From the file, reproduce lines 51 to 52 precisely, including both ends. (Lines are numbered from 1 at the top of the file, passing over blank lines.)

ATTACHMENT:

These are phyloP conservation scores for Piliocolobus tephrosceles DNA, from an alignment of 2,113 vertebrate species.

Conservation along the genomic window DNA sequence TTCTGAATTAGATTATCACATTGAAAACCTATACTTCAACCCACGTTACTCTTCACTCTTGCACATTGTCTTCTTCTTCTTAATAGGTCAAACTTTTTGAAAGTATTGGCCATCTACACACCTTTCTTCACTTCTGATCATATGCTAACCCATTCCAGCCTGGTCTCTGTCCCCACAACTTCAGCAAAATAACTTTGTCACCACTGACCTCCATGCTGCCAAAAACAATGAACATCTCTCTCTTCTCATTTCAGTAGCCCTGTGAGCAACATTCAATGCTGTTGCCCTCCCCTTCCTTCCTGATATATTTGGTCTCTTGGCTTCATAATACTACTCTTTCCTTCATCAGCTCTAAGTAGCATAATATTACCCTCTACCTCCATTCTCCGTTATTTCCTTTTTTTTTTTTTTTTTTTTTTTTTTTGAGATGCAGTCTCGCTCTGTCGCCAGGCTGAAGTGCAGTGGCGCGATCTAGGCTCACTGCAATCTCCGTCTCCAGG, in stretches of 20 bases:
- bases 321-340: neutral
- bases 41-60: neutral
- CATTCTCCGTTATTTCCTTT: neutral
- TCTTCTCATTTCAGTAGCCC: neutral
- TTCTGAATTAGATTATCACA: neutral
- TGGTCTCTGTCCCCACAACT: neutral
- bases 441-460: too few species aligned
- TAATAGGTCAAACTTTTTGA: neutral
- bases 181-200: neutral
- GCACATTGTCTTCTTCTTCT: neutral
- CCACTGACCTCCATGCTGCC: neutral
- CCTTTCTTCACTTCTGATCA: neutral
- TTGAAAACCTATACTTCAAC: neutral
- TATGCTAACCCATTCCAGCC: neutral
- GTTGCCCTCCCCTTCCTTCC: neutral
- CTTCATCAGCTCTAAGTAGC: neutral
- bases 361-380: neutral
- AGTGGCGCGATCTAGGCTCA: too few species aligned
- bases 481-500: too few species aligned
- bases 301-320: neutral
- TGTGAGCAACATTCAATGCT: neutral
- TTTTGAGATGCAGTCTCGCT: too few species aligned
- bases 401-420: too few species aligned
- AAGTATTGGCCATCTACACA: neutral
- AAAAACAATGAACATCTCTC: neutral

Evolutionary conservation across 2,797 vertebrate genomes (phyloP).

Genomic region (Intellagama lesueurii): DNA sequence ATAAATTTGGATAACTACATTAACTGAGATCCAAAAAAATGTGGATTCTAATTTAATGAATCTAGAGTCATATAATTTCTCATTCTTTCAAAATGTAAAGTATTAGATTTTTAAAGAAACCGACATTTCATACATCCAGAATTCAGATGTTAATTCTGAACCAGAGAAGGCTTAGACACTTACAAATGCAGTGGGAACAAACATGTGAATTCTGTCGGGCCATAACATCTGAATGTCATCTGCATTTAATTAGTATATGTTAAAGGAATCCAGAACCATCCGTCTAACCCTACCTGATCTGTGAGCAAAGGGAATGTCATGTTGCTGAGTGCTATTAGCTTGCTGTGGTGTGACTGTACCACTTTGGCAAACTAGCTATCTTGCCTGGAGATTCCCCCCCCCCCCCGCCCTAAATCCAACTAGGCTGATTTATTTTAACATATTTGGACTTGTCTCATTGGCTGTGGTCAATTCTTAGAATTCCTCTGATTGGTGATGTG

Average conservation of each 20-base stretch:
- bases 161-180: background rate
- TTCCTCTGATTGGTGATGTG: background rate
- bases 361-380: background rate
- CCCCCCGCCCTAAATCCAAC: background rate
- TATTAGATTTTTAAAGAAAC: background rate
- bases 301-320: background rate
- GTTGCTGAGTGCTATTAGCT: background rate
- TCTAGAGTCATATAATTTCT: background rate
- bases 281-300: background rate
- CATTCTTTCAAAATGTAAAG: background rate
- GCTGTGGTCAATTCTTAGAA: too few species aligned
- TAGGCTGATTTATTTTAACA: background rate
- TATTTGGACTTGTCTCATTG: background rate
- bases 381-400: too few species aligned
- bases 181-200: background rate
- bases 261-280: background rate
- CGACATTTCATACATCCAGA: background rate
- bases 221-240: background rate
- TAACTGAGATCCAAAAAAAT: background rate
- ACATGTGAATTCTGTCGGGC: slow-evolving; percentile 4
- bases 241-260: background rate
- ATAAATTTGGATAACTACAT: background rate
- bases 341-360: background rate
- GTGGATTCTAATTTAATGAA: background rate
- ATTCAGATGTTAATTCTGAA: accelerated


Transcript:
- bases 241-260: background rate
- ATAAATTTGGATAACTACAT: background rate